The temperatures fell sharply in the night and for the first time in months we felt cold. At 4am we were scurrying round closing roof vents and seeking our blanket. It didn’t take long to get back to sleep once we snuggled under the comfort of a fluffy blanket.
Breakfast conversation is dominated by the history of Sardinia. We chat about the island, an ancient land mass, going back over 550 million years ago. With the periodic fluctuation of the sea level and periods of glaciation, the island of Sardinia had at one time linked to the rest of Italy. The nuraghi were the first settlers around 1500 BC. Over the centuries, its fair to say that Sardinia has had its share of invasions. From the Romans to the Vandals, Spanish, Austrians, to name but a few, so it is no surprise it doesn’t feel totally Italian. The Italian influence has only come about in the last 156 years since Sardinia became part of the unified Italy.
History lesson complete we were ready to head around the other side of Porto Botte. We utilised the services of the sosta and hunted out every piece of rubbish in our possession before setting off. Vin shuddered along the block paved road, passed the small vineyards around the marshland and on to the spit at Porto Botte.
The small section of beach leads you to a surprisingly tranquil stretch of national park. A thin natural pier allows you to walk amid the marshland. Oystercatchers, herons and flocks of flamingos are feeding. The only dark patch in the sky is caused by an flock of small birds. They swoop and circle, which plunges us into shadow as we walk along the slither of land.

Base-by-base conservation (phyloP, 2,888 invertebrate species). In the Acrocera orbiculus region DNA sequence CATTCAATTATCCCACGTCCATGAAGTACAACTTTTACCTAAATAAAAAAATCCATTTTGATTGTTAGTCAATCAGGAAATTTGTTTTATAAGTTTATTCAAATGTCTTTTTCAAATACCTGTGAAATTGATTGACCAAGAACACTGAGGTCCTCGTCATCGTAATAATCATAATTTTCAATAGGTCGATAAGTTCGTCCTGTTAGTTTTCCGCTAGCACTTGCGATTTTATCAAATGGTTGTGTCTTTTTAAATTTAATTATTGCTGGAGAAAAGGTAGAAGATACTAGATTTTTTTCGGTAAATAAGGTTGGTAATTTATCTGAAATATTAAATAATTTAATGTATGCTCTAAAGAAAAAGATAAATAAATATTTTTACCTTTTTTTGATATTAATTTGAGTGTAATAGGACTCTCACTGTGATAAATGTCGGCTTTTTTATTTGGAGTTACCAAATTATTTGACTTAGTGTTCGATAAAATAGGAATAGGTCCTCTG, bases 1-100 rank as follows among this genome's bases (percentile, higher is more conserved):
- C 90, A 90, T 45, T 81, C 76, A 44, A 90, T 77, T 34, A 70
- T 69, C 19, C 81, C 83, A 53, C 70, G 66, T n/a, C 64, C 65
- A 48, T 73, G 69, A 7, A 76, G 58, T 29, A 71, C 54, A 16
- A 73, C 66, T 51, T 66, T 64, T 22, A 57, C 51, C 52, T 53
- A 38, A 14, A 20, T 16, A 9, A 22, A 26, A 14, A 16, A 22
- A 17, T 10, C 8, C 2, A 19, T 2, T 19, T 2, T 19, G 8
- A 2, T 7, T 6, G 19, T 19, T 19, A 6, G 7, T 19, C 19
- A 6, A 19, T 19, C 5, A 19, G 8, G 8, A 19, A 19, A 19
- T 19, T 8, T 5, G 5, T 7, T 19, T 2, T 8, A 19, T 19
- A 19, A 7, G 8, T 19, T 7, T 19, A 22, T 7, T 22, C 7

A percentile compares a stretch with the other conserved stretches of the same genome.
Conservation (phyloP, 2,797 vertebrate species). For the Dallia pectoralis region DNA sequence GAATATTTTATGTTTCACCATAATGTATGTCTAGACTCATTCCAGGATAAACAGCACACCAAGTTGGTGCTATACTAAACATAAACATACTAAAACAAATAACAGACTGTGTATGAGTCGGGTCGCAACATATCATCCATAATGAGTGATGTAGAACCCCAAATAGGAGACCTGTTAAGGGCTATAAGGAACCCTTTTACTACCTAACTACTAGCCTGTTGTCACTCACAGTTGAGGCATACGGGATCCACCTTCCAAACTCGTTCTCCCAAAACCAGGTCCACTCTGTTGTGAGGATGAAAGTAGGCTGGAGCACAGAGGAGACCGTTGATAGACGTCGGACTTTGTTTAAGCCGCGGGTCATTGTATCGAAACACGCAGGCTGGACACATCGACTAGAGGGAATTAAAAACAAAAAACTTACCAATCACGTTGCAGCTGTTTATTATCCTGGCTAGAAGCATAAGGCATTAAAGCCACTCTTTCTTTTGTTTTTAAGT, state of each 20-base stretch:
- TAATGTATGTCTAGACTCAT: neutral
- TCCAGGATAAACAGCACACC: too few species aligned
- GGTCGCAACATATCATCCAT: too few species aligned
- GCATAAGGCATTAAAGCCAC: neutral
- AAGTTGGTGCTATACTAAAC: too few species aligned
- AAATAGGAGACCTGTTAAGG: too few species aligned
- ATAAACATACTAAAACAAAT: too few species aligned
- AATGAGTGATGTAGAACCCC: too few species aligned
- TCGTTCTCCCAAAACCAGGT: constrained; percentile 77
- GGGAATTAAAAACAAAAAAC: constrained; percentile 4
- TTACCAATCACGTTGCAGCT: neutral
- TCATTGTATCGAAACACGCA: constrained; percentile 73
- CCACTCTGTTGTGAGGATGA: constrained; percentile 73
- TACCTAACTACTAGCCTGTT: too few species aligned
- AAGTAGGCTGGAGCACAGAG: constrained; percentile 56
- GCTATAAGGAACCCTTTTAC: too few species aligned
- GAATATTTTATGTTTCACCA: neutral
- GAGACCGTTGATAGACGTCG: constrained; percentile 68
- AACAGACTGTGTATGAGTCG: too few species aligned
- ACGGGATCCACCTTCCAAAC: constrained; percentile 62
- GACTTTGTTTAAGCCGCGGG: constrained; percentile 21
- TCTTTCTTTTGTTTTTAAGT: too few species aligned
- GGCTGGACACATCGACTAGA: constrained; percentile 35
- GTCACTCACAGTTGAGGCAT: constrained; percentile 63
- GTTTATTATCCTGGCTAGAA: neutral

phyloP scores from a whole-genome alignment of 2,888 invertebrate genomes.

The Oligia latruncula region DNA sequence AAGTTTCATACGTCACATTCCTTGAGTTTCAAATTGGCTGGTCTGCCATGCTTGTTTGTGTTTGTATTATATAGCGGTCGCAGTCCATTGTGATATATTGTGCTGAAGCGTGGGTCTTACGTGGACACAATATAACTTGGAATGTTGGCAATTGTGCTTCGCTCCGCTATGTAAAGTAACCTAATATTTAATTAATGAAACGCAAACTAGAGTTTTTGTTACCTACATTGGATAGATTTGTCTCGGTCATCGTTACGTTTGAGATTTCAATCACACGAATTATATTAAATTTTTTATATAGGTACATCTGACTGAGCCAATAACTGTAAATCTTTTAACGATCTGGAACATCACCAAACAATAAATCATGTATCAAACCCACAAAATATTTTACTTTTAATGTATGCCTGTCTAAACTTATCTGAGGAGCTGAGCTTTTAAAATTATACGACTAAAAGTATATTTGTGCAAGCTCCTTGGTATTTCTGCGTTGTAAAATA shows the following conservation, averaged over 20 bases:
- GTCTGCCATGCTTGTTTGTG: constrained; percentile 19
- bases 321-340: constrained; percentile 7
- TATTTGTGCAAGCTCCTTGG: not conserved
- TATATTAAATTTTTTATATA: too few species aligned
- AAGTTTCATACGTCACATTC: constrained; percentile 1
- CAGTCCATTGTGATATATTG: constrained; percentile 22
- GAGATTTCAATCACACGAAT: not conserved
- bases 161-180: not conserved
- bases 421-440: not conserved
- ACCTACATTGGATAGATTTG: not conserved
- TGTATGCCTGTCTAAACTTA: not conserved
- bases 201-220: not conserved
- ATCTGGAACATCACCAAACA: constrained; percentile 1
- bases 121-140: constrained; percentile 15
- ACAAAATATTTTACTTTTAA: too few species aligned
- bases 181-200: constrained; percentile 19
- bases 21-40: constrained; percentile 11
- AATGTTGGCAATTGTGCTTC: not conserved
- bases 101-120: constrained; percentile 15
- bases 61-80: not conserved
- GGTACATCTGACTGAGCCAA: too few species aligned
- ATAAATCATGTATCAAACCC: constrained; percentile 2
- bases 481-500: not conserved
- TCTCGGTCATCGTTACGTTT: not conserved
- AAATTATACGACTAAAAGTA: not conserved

More and more birds seem to join all the time, its a flurry of activity and a sense of excitement amongst the flapping feathers.
There are plenty places to stay at Porto Botte but the weather takes a sudden change. Driving wind, pelting sand and clouds of dust encourage us to move.
Within the hour we are crossing the causeway to the island of Sant Antioco seeking out a cove on the southwest coast. A small mediterranean island conjures up images of beautiful idyllic coves and it doesn’t disappoint. We park up at the first pretty cove, sit on a rock in the sea and admire the setting as the water laps over our feet. I was sort of hoping we could stay the night but Craig doesn’t feel comfortable. He points to a notice board at the side of the beach. It is full of complex rules and regulations to the point it might as well say ‘no entry’. Everything is forbidden or restricted including the size of your beach parasol. Parking overnight is not mentioned but we get a feeling its not the right thing to do.
Just before sunset we move a few kilometres down the coast to Maladroxia. The large beach car park that permits overnight parking free of charge.